CAT tool developers often highlight the capability of their tools to save on both time and cost. There is some truth to that, but it can’t be applied to every kind of text or data format. Some companies who use these tools have now made it their policy that translations from so-called “perfect matches” (depending on the tool also called context matches, ICE matches or 101% matches) can be used for each new text to be translated without prior revision. However, this is an error in judgment which can result in a massive decrease in quality – and we’d like to explain why.
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First, let’s define perfect matches: these are superior 100% matches since not only is the phrase translated in the exact order and wording, it also relates to the same context of the document. This is supposed to guarantee more reliable translation results.
Using translations of individual phrases or sentences from earlier projects without prior revision can lead to the following problems:
- The writing style of the documents which the translations are taken from often varies (e. g. a hip-sounding marketing text vs. plain technical documentation). This results in an inconsistent style mixture in the new document.
- The terminology of the company may have changed in the meantime. As a result, a term can now have two or even three different translations or the translation of a UI term in a software tool is no longer consistent with the current version of the software if the translator doesn’t review the translations. Too many different terms can also confuse the reader.
- The document which the suggested translations are taken from without further revision uses a different form of address than is required for the current translation (e. g. in German one text uses “Sie” and the other uses “du” to address the reader). If left unchecked, both forms of address are now used in the new translation, which is simply unacceptable.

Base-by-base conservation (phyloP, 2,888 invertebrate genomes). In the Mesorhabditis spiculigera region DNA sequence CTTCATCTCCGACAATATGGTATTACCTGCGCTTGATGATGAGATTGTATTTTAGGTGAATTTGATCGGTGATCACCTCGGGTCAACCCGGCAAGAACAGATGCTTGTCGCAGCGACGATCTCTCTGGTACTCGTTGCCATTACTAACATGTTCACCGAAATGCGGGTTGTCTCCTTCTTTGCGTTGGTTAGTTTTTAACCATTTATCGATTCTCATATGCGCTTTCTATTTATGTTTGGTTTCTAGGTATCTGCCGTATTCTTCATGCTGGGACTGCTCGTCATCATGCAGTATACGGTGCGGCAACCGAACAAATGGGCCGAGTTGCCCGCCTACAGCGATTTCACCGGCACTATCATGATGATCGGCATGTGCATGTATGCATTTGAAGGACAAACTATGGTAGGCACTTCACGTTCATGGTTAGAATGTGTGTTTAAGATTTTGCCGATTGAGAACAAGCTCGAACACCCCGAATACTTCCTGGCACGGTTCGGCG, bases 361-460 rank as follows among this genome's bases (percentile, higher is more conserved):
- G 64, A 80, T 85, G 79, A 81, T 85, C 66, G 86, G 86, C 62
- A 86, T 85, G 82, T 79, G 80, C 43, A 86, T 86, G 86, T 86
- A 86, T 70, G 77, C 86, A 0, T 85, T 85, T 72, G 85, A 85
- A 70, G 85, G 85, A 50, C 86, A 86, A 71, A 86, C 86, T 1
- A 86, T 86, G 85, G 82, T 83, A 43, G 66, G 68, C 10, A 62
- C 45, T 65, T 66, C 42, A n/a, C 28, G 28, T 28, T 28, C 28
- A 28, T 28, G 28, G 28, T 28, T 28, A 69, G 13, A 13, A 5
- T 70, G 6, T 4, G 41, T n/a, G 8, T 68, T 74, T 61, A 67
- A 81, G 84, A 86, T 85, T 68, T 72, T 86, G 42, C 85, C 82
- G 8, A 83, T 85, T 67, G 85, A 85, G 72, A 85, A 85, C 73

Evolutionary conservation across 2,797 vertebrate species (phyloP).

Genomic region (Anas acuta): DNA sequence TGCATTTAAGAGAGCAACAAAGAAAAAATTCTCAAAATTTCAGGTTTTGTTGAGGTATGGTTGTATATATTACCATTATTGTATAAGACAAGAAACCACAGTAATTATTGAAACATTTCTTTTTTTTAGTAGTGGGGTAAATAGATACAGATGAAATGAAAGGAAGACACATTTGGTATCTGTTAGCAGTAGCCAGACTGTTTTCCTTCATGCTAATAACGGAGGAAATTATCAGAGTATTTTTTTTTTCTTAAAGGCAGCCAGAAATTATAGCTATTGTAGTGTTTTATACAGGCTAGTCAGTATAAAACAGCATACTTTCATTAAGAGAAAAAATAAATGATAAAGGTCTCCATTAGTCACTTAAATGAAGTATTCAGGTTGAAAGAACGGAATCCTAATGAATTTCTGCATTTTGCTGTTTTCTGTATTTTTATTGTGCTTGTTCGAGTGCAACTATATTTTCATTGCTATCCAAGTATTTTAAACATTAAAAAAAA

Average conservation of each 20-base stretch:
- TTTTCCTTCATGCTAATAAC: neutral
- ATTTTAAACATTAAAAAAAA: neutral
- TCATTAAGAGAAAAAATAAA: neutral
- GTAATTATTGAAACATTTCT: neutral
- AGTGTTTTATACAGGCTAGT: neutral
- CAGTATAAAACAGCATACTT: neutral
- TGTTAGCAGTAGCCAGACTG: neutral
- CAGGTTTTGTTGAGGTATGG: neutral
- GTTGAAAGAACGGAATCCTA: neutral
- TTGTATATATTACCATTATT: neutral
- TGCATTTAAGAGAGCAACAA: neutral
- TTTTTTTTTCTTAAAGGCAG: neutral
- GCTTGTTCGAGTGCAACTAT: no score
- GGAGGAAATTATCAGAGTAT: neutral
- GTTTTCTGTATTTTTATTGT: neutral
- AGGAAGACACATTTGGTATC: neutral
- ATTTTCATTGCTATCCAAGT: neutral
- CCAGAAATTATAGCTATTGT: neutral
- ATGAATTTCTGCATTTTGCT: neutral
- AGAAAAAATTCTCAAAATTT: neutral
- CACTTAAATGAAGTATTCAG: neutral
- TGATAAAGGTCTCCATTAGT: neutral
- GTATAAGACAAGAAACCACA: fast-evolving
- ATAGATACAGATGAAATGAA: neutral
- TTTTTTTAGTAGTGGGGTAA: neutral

- Some problems may have occurred during the processing and segmentation of the documents, leading to some sentences being split into two parts. Due to the different grammar and syntax the original text and the translated text now no longer match content-wise. If, in addition, perfect matches are used without revision, this can lead to false translations in the final document. Example:
Segment 1a: Delete Segment 1a: Datei
Segment 1b: file Segment 1b: löschen
The reverse word order results in the translation memory translating “Delete” with “Datei” and “file” with “löschen”. This may have been correct for the original document but in the next one this will likely cause a false translation.
- The perfect matches contain errors – for example obsolete terminology, spelling mistakes, translations of terms that should have been left as they were, or falsely localized URLs.
In light of all these reasons we strongly advise against placing blind trust in perfect matches. They should always be reviewed in their specific context and adjusted accordingly, if necessary.
Last but not least: If your translator is not paid for perfect matches due to your decision and budgetary reasons, he is, judging from our own experience, likely to ignore them for (their own) budgetary reasons. As a result, the translator might ignore the context and you’ll receive a less consistent or accurate translation – meaning that while you might save some money, you’ll also be getting a product with diminished quality, i.e. you lose precisely the competitive advantage which you were hoping to acquire in this developing business.
- Any questions?
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